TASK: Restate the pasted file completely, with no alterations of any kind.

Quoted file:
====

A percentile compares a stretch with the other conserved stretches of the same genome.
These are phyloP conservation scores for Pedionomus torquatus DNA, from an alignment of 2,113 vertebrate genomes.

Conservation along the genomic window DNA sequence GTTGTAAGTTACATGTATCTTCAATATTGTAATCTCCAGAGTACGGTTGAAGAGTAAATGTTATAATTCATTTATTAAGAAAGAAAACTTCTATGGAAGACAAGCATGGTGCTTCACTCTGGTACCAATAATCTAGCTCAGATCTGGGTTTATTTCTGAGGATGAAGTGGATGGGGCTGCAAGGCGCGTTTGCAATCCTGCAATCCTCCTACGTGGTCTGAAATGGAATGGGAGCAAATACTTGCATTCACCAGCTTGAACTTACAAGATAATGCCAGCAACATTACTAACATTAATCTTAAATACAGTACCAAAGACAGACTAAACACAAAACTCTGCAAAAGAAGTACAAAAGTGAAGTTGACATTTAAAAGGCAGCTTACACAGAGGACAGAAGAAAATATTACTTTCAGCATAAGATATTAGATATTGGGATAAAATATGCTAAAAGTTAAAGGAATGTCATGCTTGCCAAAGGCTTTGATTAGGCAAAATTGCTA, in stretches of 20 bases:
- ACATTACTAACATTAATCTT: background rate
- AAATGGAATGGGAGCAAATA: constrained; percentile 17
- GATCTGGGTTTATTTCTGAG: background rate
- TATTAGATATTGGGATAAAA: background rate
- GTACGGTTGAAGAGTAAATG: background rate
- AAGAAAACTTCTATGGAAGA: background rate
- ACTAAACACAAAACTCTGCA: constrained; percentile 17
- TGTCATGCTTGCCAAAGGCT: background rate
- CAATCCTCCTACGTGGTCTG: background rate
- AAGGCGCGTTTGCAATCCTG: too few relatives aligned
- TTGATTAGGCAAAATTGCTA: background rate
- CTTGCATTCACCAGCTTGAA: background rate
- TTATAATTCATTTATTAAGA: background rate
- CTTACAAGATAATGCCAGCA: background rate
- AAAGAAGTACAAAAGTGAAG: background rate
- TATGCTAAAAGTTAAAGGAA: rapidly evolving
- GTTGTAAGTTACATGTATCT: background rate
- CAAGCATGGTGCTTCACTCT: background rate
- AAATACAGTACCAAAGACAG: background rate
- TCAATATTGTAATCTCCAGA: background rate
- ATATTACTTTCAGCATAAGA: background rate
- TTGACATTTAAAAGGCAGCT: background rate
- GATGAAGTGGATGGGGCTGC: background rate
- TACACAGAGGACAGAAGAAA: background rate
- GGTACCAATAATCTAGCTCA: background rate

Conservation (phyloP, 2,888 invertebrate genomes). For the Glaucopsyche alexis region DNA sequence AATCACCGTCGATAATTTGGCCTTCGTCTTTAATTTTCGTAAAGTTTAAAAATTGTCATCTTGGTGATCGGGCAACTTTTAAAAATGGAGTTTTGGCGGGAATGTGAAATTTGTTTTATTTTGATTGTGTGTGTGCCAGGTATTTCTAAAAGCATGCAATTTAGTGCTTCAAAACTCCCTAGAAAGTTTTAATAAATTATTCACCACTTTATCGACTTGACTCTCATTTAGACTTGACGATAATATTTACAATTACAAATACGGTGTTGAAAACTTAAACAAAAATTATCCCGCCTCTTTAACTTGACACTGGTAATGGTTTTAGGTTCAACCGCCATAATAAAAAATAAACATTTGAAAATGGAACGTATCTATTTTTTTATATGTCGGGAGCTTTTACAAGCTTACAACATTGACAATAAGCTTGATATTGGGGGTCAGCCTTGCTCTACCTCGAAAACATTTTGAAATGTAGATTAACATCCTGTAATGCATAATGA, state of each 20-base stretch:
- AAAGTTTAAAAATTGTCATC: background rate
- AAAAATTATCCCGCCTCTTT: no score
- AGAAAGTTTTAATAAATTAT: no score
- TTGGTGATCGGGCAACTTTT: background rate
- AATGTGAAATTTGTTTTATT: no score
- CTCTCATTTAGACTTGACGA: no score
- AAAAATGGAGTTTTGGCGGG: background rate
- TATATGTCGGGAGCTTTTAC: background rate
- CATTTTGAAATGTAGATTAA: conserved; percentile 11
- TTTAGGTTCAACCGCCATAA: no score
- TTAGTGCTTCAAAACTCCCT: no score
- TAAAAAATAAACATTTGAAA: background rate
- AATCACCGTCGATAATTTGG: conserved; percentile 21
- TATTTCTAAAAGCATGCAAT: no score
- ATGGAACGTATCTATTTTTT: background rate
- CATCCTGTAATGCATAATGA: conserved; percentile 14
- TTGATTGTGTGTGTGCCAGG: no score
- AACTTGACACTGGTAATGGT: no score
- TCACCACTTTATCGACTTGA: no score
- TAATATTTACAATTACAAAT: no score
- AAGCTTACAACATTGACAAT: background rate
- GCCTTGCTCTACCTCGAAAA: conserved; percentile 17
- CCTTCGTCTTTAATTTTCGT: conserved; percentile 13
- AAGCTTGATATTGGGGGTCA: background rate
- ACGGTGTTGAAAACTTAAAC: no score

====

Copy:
A percentile compares a stretch with the other conserved stretches of the same genome.
These are phyloP conservation scores for Pedionomus torquatus DNA, from an alignment of 2,113 vertebrate genomes.

Conservation along the genomic window DNA sequence GTTGTAAGTTACATGTATCTTCAATATTGTAATCTCCAGAGTACGGTTGAAGAGTAAATGTTATAATTCATTTATTAAGAAAGAAAACTTCTATGGAAGACAAGCATGGTGCTTCACTCTGGTACCAATAATCTAGCTCAGATCTGGGTTTATTTCTGAGGATGAAGTGGATGGGGCTGCAAGGCGCGTTTGCAATCCTGCAATCCTCCTACGTGGTCTGAAATGGAATGGGAGCAAATACTTGCATTCACCAGCTTGAACTTACAAGATAATGCCAGCAACATTACTAACATTAATCTTAAATACAGTACCAAAGACAGACTAAACACAAAACTCTGCAAAAGAAGTACAAAAGTGAAGTTGACATTTAAAAGGCAGCTTACACAGAGGACAGAAGAAAATATTACTTTCAGCATAAGATATTAGATATTGGGATAAAATATGCTAAAAGTTAAAGGAATGTCATGCTTGCCAAAGGCTTTGATTAGGCAAAATTGCTA, in stretches of 20 bases:
- ACATTACTAACATTAATCTT: background rate
- AAATGGAATGGGAGCAAATA: constrained; percentile 17
- GATCTGGGTTTATTTCTGAG: background rate
- TATTAGATATTGGGATAAAA: background rate
- GTACGGTTGAAGAGTAAATG: background rate
- AAGAAAACTTCTATGGAAGA: background rate
- ACTAAACACAAAACTCTGCA: constrained; percentile 17
- TGTCATGCTTGCCAAAGGCT: background rate
- CAATCCTCCTACGTGGTCTG: background rate
- AAGGCGCGTTTGCAATCCTG: too few relatives aligned
- TTGATTAGGCAAAATTGCTA: background rate
- CTTGCATTCACCAGCTTGAA: background rate
- TTATAATTCATTTATTAAGA: background rate
- CTTACAAGATAATGCCAGCA: background rate
- AAAGAAGTACAAAAGTGAAG: background rate
- TATGCTAAAAGTTAAAGGAA: rapidly evolving
- GTTGTAAGTTACATGTATCT: background rate
- CAAGCATGGTGCTTCACTCT: background rate
- AAATACAGTACCAAAGACAG: background rate
- TCAATATTGTAATCTCCAGA: background rate
- ATATTACTTTCAGCATAAGA: background rate
- TTGACATTTAAAAGGCAGCT: background rate
- GATGAAGTGGATGGGGCTGC: background rate
- TACACAGAGGACAGAAGAAA: background rate
- GGTACCAATAATCTAGCTCA: background rate

Conservation (phyloP, 2,888 invertebrate genomes). For the Glaucopsyche alexis region DNA sequence AATCACCGTCGATAATTTGGCCTTCGTCTTTAATTTTCGTAAAGTTTAAAAATTGTCATCTTGGTGATCGGGCAACTTTTAAAAATGGAGTTTTGGCGGGAATGTGAAATTTGTTTTATTTTGATTGTGTGTGTGCCAGGTATTTCTAAAAGCATGCAATTTAGTGCTTCAAAACTCCCTAGAAAGTTTTAATAAATTATTCACCACTTTATCGACTTGACTCTCATTTAGACTTGACGATAATATTTACAATTACAAATACGGTGTTGAAAACTTAAACAAAAATTATCCCGCCTCTTTAACTTGACACTGGTAATGGTTTTAGGTTCAACCGCCATAATAAAAAATAAACATTTGAAAATGGAACGTATCTATTTTTTTATATGTCGGGAGCTTTTACAAGCTTACAACATTGACAATAAGCTTGATATTGGGGGTCAGCCTTGCTCTACCTCGAAAACATTTTGAAATGTAGATTAACATCCTGTAATGCATAATGA, state of each 20-base stretch:
- AAAGTTTAAAAATTGTCATC: background rate
- AAAAATTATCCCGCCTCTTT: no score
- AGAAAGTTTTAATAAATTAT: no score
- TTGGTGATCGGGCAACTTTT: background rate
- AATGTGAAATTTGTTTTATT: no score
- CTCTCATTTAGACTTGACGA: no score
- AAAAATGGAGTTTTGGCGGG: background rate
- TATATGTCGGGAGCTTTTAC: background rate
- CATTTTGAAATGTAGATTAA: conserved; percentile 11
- TTTAGGTTCAACCGCCATAA: no score
- TTAGTGCTTCAAAACTCCCT: no score
- TAAAAAATAAACATTTGAAA: background rate
- AATCACCGTCGATAATTTGG: conserved; percentile 21
- TATTTCTAAAAGCATGCAAT: no score
- ATGGAACGTATCTATTTTTT: background rate
- CATCCTGTAATGCATAATGA: conserved; percentile 14
- TTGATTGTGTGTGTGCCAGG: no score
- AACTTGACACTGGTAATGGT: no score
- TCACCACTTTATCGACTTGA: no score
- TAATATTTACAATTACAAAT: no score
- AAGCTTACAACATTGACAAT: background rate
- GCCTTGCTCTACCTCGAAAA: conserved; percentile 17
- CCTTCGTCTTTAATTTTCGT: conserved; percentile 13
- AAGCTTGATATTGGGGGTCA: background rate
- ACGGTGTTGAAAACTTAAAC: no score